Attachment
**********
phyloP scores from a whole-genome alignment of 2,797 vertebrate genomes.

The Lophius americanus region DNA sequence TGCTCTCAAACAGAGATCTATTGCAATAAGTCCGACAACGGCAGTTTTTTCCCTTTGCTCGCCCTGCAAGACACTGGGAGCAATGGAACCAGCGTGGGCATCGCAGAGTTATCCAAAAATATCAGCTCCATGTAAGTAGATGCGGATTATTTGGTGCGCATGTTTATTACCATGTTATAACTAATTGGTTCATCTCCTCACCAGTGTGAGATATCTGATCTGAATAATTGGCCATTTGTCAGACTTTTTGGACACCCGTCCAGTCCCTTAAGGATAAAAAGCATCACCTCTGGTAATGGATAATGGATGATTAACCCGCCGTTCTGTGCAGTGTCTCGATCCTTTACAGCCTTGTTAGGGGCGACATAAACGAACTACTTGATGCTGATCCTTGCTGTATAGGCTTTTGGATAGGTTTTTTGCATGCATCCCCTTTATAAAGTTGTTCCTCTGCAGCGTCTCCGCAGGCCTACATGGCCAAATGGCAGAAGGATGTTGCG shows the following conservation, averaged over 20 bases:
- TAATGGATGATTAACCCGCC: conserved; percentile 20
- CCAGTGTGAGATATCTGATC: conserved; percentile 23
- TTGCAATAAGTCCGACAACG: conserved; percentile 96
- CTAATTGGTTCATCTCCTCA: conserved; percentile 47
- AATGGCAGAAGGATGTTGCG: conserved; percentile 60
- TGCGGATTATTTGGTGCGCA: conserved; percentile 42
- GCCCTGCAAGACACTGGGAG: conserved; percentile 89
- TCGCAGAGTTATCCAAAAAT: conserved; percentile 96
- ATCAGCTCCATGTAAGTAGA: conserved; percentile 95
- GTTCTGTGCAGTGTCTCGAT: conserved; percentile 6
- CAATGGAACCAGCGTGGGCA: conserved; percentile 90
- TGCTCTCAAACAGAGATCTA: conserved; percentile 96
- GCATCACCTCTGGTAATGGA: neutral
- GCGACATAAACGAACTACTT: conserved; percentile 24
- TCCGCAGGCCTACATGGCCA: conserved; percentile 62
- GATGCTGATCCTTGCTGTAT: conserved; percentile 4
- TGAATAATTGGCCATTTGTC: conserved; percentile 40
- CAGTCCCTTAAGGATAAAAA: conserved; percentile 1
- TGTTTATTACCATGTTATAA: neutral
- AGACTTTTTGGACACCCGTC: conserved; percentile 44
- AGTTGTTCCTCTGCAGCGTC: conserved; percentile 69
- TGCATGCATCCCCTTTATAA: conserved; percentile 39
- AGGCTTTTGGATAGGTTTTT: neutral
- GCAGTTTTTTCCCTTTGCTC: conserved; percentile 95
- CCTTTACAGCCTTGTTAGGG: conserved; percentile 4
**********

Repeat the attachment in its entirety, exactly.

phyloP scores from a whole-genome alignment of 2,797 vertebrate genomes.

The Lophius americanus region DNA sequence TGCTCTCAAACAGAGATCTATTGCAATAAGTCCGACAACGGCAGTTTTTTCCCTTTGCTCGCCCTGCAAGACACTGGGAGCAATGGAACCAGCGTGGGCATCGCAGAGTTATCCAAAAATATCAGCTCCATGTAAGTAGATGCGGATTATTTGGTGCGCATGTTTATTACCATGTTATAACTAATTGGTTCATCTCCTCACCAGTGTGAGATATCTGATCTGAATAATTGGCCATTTGTCAGACTTTTTGGACACCCGTCCAGTCCCTTAAGGATAAAAAGCATCACCTCTGGTAATGGATAATGGATGATTAACCCGCCGTTCTGTGCAGTGTCTCGATCCTTTACAGCCTTGTTAGGGGCGACATAAACGAACTACTTGATGCTGATCCTTGCTGTATAGGCTTTTGGATAGGTTTTTTGCATGCATCCCCTTTATAAAGTTGTTCCTCTGCAGCGTCTCCGCAGGCCTACATGGCCAAATGGCAGAAGGATGTTGCG shows the following conservation, averaged over 20 bases:
- TAATGGATGATTAACCCGCC: conserved; percentile 20
- CCAGTGTGAGATATCTGATC: conserved; percentile 23
- TTGCAATAAGTCCGACAACG: conserved; percentile 96
- CTAATTGGTTCATCTCCTCA: conserved; percentile 47
- AATGGCAGAAGGATGTTGCG: conserved; percentile 60
- TGCGGATTATTTGGTGCGCA: conserved; percentile 42
- GCCCTGCAAGACACTGGGAG: conserved; percentile 89
- TCGCAGAGTTATCCAAAAAT: conserved; percentile 96
- ATCAGCTCCATGTAAGTAGA: conserved; percentile 95
- GTTCTGTGCAGTGTCTCGAT: conserved; percentile 6
- CAATGGAACCAGCGTGGGCA: conserved; percentile 90
- TGCTCTCAAACAGAGATCTA: conserved; percentile 96
- GCATCACCTCTGGTAATGGA: neutral
- GCGACATAAACGAACTACTT: conserved; percentile 24
- TCCGCAGGCCTACATGGCCA: conserved; percentile 62
- GATGCTGATCCTTGCTGTAT: conserved; percentile 4
- TGAATAATTGGCCATTTGTC: conserved; percentile 40
- CAGTCCCTTAAGGATAAAAA: conserved; percentile 1
- TGTTTATTACCATGTTATAA: neutral
- AGACTTTTTGGACACCCGTC: conserved; percentile 44
- AGTTGTTCCTCTGCAGCGTC: conserved; percentile 69
- TGCATGCATCCCCTTTATAA: conserved; percentile 39
- AGGCTTTTGGATAGGTTTTT: neutral
- GCAGTTTTTTCCCTTTGCTC: conserved; percentile 95
- CCTTTACAGCCTTGTTAGGG: conserved; percentile 4